What is Learning Support Funding and how does it work?
Apprenticeship providers are committed to supporting apprentices and helping them achieve the best results, setting them up for a successful career.
In order to support providers in that mission, the Government provides Learning Support Funding (LSF1) to eligible apprentices with identified learning difficulties and disabilities (LDD). LSF1 can be used to give different learners extra time with tutors, cover the costs of assistive software, implement reasonable adjustments and more.
In this article, we go into detail about what Learning Support Funding is and how it works based on the Government guidelines.
What is Learning Support Funding?
The Government has set out rules and regulations for the funding of apprenticeships and adult education in the UK.
Learning Support Funding (LSF1) is part of the Government’s provision to support learners with identified learning difficulties or disabilities.
LSF1 is provided by the Education and Skills Funding Agency (ESFA) to help providers work more flexibly and support the identified needs of their learners.
“Learning support funding is available to meet the costs of putting in place reasonable adjustments.” (ESFA, 2023)
The funding is there to empower learners who would otherwise struggle to continue or complete their course. And it means that more learners can achieve their learning goals.
How does Learning Support Funding work?
To successfully access LSF1, you need two things:
- Evidence at the start of a learner’s programme.
- Ongoing monthly evidence of support.
At the start of a learner’s programme, providers should be identifying their learners who require learning support and include this information on the apprentice’s individualised learner record (ILR).
According to the funding rules, the initial assessment must include identification and recognition of the individual’s relevant prior learning as well as the identification of any learning support needs that will have a direct impact on the apprentice’s chances of completion.
The recent rules state: “As part of the initial assessment (which is an eligible cost), the provider must undertake a screening exercise for learning support.
“Where this assessment identifies potential learning difficulties and / or disabilities, and before a claim for learning support funding (to cover the cost of reasonable adjustments) can be made, the provider may need to undertake a further detailed assessment to identify whether an apprentice has a learning difficulty or disability that directly impacts their ability to complete the apprenticeship on which they are enrolled.” (ESFA, 2023)
Understanding what level of support learners might need and removing the barriers to success is critical.
The rules also state: “[T]his can include an apprentice who has not previously had a learning difficulty or disability identified, but in relation to whom the provider has identified a learning difficulty or disability […].” (ESFA, 2023)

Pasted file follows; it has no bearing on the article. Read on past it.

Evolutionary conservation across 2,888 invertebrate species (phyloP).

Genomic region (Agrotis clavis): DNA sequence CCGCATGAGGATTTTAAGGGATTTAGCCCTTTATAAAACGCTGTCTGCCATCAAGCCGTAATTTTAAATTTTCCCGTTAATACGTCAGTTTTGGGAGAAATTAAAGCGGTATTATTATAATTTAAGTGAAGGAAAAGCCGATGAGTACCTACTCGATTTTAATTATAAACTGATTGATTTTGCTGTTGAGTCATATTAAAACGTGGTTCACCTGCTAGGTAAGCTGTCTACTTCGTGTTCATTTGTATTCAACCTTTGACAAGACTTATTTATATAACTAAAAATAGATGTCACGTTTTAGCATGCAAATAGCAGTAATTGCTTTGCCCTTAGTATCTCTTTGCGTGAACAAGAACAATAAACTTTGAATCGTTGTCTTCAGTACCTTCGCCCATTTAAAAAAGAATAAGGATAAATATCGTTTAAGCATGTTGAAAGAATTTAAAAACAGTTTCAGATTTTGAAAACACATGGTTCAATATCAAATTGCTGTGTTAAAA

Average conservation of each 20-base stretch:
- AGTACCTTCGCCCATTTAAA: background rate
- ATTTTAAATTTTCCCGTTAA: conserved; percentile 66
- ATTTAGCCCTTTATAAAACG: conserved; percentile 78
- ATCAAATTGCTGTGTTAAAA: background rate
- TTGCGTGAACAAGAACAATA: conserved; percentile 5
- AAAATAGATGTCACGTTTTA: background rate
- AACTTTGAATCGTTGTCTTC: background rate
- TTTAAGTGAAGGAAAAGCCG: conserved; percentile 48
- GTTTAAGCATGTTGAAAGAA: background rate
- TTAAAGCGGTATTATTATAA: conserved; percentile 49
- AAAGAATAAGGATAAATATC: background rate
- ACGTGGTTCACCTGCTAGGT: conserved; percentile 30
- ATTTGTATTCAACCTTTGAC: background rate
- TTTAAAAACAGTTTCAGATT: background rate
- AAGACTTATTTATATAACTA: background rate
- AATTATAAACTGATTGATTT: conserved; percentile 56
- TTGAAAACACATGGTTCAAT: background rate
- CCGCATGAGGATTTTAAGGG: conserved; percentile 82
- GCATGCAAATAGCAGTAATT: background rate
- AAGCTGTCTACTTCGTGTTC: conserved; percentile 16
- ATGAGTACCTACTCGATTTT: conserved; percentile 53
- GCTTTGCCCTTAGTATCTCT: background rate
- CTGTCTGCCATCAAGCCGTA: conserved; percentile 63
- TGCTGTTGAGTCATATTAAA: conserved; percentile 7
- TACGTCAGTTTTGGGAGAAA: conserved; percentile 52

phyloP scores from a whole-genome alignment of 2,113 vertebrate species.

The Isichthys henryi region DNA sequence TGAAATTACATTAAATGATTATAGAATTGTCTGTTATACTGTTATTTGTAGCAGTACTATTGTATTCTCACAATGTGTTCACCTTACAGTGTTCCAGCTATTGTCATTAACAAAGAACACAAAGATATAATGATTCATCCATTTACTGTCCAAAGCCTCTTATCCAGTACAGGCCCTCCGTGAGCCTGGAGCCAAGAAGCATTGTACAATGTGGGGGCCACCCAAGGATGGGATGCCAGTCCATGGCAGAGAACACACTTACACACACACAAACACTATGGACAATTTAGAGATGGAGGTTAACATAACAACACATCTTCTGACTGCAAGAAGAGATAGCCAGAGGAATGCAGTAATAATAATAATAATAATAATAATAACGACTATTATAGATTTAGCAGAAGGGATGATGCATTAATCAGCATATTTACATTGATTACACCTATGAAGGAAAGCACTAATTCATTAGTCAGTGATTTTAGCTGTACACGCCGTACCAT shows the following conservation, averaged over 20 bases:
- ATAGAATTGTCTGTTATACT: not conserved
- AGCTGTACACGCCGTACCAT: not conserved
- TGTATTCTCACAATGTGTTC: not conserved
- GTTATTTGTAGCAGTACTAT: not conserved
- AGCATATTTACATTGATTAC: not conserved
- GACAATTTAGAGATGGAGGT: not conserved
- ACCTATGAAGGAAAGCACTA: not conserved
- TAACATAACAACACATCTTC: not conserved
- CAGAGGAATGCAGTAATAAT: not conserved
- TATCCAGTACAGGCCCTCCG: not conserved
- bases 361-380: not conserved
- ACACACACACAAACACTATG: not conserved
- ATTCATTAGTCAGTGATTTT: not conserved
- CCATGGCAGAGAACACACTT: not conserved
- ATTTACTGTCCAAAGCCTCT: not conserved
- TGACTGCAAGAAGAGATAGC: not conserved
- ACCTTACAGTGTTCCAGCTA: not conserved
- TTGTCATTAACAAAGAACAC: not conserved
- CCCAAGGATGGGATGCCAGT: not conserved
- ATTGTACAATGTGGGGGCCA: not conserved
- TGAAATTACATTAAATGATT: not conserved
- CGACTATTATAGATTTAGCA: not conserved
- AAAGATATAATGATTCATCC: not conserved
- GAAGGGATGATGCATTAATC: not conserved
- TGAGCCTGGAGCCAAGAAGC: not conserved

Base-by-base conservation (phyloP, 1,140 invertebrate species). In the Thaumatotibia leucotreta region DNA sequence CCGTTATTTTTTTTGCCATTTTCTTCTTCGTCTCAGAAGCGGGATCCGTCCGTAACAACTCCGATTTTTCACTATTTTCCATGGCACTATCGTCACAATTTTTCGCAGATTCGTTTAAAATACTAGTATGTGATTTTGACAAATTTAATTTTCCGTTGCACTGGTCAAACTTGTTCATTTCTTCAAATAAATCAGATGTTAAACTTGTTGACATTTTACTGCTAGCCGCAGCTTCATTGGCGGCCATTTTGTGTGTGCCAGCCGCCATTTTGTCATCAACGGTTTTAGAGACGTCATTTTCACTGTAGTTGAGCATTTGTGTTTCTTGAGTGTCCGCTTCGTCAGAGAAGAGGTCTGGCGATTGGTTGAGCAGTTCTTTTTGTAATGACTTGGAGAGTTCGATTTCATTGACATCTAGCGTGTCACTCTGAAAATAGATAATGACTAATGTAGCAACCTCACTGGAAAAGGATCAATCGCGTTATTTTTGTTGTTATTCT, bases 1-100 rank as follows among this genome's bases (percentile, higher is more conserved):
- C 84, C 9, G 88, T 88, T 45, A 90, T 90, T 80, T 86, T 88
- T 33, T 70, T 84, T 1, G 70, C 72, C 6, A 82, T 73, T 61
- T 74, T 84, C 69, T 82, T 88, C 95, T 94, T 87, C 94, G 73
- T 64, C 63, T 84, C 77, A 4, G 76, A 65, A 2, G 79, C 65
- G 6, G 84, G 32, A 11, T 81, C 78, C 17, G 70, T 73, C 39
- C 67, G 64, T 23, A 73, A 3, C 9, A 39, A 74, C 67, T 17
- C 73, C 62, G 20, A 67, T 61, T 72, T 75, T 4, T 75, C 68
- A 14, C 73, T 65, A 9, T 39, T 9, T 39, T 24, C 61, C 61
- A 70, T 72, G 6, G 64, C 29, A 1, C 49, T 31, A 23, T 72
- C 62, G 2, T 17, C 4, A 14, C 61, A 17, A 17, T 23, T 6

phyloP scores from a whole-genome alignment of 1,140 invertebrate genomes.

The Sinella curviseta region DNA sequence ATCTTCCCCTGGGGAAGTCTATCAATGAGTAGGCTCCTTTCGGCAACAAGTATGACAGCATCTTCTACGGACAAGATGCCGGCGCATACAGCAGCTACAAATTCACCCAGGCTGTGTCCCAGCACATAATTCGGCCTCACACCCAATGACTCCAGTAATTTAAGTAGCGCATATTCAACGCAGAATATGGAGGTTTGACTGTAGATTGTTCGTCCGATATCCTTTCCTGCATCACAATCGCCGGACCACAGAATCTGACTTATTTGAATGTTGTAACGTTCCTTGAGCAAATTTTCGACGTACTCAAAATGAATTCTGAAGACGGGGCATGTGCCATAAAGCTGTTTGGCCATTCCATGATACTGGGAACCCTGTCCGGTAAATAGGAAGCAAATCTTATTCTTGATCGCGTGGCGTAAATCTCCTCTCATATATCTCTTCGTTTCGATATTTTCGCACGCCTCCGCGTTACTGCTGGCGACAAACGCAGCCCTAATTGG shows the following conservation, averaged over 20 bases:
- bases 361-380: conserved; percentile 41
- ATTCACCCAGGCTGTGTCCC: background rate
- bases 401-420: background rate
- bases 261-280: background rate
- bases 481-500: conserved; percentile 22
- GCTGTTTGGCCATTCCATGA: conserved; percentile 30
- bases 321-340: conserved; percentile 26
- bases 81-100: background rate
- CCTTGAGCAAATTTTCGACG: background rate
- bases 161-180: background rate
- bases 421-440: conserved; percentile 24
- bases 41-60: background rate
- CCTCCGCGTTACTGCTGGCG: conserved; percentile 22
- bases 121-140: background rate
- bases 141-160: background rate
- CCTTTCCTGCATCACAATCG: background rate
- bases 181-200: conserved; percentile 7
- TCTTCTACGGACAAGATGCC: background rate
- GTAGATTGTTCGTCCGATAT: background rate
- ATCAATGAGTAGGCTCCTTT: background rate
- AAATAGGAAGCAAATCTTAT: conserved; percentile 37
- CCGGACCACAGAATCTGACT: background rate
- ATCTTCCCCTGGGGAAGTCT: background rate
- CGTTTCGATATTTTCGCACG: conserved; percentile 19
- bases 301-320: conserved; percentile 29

This means that learners do not require a formal diagnosis to receive support.
If a discussion with a learner reveals that they previously received support at school, written notes of this discussion can count towards evidence of an identified need.
But often learners have hidden learning needs that they may be completely unaware of, and it can be hard to identify these needs.
Providers must complete a needs assessment for each learner to understand and evidence the impact that any identified needs will have on an apprentice’s ability to complete their programme, whether they have been formally diagnosed or not.
It’s crucial to assess all your learners during onboarding to ensure that needs are identified and that learners who require reasonable adjustments receive the appropriate support from day one.
In terms of ongoing support, providers should be evidencing any support they are giving to learners on a monthly basis.
“For the months where learning support funding is claimed, the provider has evidence and documented details of the necessary reasonable adjustments that have been delivered in that period.” (ESFA, 2023)
Monthly reviews help to record the outcomes of learning support and make sure the learner is happy with their support. Providers can take this opportunity to talk about what’s working for the learner and what isn’t. Helping to improve the overall quality of learning provisions.
All this forms part of the evidence pack.
The ESFA guidance requires providers to hold details of any learning difficulties or disabilities identified, including an initial assessment or discussion of these learning needs, and the impact these have on the apprentice’s chances of completion. As well as details of how you will meet these needs and a record of all outcomes.
The Government funding stream gives providers the flexibility to deliver a personalised approach to learning for apprentices that require support. It is there to ensure that all learners receive the same high quality experience and remove barriers to learning.
With this introduction, you can find out more in our next article on how to use LSF1 funding to support LDD or high needs learners.
Science Communications Manager